Panasonic Lumix DMC-TZ1 vs. Fujifilm FinePix XP10

Comparison

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Lumix DMC-TZ1 image
vs
FinePix XP10 image
Panasonic Lumix DMC-TZ1 Fujifilm FinePix XP10
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Megapixels
4.90
12.20
Max. image resolution
2560 x 1920
4000 x 3000

Sensor

Sensor type
CCD
CCD
Sensor size
1/2.5" (~ 5.75 x 4.32 mm)
1/2.3" (~ 6.16 x 4.62 mm)
Sensor resolution
2552 x 1919
4029 x 3029
Diagonal
7.19 mm
7.70 mm
Sensor size comparison
Sensor size is generally a good indicator of the quality of the camera. Sensors can vary greatly in size. As a general rule, the bigger the sensor, the better the image quality.

Bigger sensors are more effective because they have more surface area to capture light. An important factor when comparing digital cameras is also camera generation. Generally, newer sensors will outperform the older.

Learn more about sensor sizes »

Actual sensor size

Note: Actual size is set to screen → change »
vs
1 : 1.15
(ratio)
Panasonic Lumix DMC-TZ1 Fujifilm FinePix XP10
Surface area:
24.84 mm² vs 28.46 mm²
Difference: 3.62 mm² (15%)
XP10 sensor is approx. 1.15x bigger than TZ1 sensor.
Note: You are comparing cameras of different generations. There is a 4 year gap between Panasonic TZ1 (2006) and Fujifilm XP10 (2010). All things being equal, newer sensor generations generally outperform the older.
Pixel pitch
2.25 µm
1.53 µm
Pixel pitch tells you the distance from the center of one pixel (photosite) to the center of the next. It tells you how close the pixels are to each other.

The bigger the pixel pitch, the further apart they are and the bigger each pixel is. Bigger pixels tend to have better signal to noise ratio and greater dynamic range.
Difference: 0.72 µm (47%)
Pixel pitch of TZ1 is approx. 47% higher than pixel pitch of XP10.
Pixel area
5.06 µm²
2.34 µm²
Pixel or photosite area affects how much light per pixel can be gathered. The larger it is the more light can be collected by a single pixel.

Larger pixels have the potential to collect more photons, resulting in greater dynamic range, while smaller pixels provide higher resolutions (more detail) for a given sensor size.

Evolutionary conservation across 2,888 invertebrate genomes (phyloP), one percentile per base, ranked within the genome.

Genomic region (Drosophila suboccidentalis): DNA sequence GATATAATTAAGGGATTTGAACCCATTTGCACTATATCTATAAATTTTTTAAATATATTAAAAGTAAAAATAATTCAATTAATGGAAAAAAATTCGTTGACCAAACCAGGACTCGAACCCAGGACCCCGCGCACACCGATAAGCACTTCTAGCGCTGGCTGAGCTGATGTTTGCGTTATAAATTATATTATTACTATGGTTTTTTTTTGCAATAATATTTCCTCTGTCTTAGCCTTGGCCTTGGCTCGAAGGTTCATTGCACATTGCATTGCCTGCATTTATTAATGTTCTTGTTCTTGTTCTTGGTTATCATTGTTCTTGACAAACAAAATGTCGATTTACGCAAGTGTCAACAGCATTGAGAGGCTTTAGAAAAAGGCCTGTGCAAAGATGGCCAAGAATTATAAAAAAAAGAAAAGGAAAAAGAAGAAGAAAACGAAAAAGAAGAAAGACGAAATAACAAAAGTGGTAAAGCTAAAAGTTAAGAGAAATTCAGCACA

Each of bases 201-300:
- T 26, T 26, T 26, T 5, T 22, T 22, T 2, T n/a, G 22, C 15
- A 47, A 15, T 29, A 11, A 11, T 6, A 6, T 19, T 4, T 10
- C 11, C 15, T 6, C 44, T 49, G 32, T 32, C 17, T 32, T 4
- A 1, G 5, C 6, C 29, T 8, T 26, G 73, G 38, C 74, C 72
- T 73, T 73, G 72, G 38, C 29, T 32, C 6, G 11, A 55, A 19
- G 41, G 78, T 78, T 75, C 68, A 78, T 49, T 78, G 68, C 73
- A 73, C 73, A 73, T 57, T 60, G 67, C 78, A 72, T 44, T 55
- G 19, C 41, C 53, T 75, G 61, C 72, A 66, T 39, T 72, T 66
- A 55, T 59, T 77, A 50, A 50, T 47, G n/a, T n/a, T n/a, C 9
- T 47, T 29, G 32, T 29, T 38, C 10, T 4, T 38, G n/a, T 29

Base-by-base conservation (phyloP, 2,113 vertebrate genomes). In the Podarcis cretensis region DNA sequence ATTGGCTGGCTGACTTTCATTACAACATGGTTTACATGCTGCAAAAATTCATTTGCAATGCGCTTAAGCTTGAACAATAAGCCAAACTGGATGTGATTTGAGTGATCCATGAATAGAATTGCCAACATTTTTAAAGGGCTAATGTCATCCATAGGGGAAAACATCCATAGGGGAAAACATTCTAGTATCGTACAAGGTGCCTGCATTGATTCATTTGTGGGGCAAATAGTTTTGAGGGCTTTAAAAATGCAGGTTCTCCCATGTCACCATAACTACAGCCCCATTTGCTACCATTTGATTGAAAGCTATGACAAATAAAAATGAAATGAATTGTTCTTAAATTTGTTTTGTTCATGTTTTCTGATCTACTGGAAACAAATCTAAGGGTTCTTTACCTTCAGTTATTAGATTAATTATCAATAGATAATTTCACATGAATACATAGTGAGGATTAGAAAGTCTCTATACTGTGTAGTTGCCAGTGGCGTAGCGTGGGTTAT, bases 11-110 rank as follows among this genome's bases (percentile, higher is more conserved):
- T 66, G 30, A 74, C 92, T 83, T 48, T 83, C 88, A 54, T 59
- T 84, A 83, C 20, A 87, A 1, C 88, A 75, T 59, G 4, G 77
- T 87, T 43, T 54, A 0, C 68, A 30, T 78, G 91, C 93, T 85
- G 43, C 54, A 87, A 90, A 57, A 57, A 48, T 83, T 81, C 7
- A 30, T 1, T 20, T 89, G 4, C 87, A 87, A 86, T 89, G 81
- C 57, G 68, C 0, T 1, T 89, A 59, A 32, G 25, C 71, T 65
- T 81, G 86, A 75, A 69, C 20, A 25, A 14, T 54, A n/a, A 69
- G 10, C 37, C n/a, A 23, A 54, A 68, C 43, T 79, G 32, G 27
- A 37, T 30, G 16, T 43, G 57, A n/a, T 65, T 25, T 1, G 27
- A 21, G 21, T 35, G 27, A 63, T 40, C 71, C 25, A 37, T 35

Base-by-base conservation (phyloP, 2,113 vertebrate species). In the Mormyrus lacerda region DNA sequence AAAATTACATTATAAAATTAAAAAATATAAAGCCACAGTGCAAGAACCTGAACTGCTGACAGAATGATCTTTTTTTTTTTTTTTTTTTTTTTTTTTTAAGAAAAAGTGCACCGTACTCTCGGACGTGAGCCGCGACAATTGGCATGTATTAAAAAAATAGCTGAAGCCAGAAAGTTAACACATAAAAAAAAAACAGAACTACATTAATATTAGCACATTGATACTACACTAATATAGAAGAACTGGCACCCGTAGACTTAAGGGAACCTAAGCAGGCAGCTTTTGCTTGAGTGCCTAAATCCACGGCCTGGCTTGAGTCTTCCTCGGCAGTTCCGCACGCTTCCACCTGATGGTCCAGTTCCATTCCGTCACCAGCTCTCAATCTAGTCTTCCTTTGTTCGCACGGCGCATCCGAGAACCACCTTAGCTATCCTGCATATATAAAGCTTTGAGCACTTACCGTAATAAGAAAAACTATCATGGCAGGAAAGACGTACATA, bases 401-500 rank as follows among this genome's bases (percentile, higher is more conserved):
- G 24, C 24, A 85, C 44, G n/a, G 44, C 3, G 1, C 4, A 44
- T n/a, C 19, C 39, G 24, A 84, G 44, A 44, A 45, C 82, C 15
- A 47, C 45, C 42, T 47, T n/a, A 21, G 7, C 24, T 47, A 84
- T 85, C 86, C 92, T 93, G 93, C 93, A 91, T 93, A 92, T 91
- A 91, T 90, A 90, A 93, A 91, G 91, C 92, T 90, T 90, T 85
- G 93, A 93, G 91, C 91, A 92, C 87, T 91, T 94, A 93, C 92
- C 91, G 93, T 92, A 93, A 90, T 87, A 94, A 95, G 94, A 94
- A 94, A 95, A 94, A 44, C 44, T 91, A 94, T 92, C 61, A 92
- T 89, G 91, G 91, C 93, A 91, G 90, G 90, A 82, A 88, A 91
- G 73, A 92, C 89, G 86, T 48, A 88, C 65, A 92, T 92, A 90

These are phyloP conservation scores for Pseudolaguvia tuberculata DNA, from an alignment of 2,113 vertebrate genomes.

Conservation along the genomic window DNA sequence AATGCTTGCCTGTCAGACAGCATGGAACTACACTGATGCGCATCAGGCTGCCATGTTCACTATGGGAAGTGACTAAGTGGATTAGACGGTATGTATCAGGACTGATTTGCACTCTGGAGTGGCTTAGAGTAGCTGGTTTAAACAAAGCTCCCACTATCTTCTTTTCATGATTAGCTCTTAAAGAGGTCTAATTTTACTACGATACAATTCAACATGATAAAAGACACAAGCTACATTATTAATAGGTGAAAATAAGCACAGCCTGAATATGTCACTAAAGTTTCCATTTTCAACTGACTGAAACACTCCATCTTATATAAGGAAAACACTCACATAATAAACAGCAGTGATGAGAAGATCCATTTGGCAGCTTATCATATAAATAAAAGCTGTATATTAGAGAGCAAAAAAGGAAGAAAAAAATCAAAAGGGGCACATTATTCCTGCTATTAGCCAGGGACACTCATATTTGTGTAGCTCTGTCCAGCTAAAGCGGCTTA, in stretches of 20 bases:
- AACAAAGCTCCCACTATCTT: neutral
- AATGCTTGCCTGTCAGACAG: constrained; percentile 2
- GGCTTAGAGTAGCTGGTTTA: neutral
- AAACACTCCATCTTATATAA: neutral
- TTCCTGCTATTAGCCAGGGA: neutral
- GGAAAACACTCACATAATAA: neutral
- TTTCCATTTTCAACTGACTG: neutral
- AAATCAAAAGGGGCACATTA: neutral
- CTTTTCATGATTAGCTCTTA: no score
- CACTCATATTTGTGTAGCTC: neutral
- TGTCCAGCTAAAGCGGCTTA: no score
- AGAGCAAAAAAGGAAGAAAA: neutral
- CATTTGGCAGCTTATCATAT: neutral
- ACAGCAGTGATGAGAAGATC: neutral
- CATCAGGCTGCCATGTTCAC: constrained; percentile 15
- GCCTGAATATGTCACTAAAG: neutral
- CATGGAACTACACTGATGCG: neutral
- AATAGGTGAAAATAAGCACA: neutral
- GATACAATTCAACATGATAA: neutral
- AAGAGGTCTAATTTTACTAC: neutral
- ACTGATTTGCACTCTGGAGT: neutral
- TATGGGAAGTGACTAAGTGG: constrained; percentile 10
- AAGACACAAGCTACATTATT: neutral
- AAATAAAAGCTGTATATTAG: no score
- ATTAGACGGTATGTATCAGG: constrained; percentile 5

Relative pixel sizes:
vs
Pixel area difference: 2.72 µm² (116%)
A pixel on Panasonic TZ1 sensor is approx. 116% bigger than a pixel on Fujifilm XP10.
Pixel density
19.7 MP/cm²
42.78 MP/cm²
Pixel density tells you how many million pixels fit or would fit in one square cm of the sensor.

Higher pixel density means smaller pixels and lower pixel density means larger pixels.
Difference: 23.08 µm (117%)
Fujifilm XP10 has approx. 117% higher pixel density than Panasonic TZ1.
To learn about the accuracy of these numbers, click here.



Specs

Panasonic TZ1
Fujifilm XP10
Crop factor
6.02
5.62
Total megapixels
6.30
Effective megapixels
4.90
12.20
Optical zoom
10x
5x
Digital zoom
Yes
Yes
ISO sensitivity
Auto, 80, 100, 200, 400, 800, 1600
Auto, 100, 200, 400, 800, 1600
RAW
Manual focus
Normal focus range
40 cm
60 cm
Macro focus range
5 cm
9 cm
Focal length (35mm equiv.)
35 - 350 mm
36 - 180 mm
Aperture priority
No
No
Max. aperture
f2.8 - f4.2
f4.0 - f4.8
Max. aperture (35mm equiv.)
f16.9 - f25.3
f22.5 - f27
Metering
Centre weighted, Multi-segment, Spot
TTL 256-zones metering
Exposure compensation
±2 EV (in 1/3 EV steps)
±2 EV (in 1/3 EV steps)
Shutter priority
No
No
Min. shutter speed
60 sec
1/4 sec
Max. shutter speed
1/2000 sec
1/2000 sec
Built-in flash
External flash
Viewfinder
None
None
White balance presets
5
6
Screen size
2.5"
2.7"
Screen resolution
207,000 dots
230,000 dots
Video capture
Max. video resolution
Storage types
MultiMedia, Secure Digital
SDHC, Secure Digital
USB
USB 1.0
USB 2.0 (480 Mbit/sec)
HDMI
Wireless
GPS
Battery
Lithium-Ion rechargeable
Lithium-Ion NP-45A battery
Weight
234 g
135 g
Dimensions
112 x 58.1 x 40.2 mm
95.6 x 63.8 x 23.2 mm
Year
2006
2010




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Diagonal

Diagonal is calculated by the use of Pythagorean theorem:
Diagonal =  w² + h²
where w = sensor width and h = sensor height

Panasonic TZ1 diagonal

The diagonal of TZ1 sensor is not 1/2.5 or 0.4" (10.2 mm) as you might expect, but approximately two thirds of that value - 7.19 mm. If you want to know why, see sensor sizes.

w = 5.75 mm
h = 4.32 mm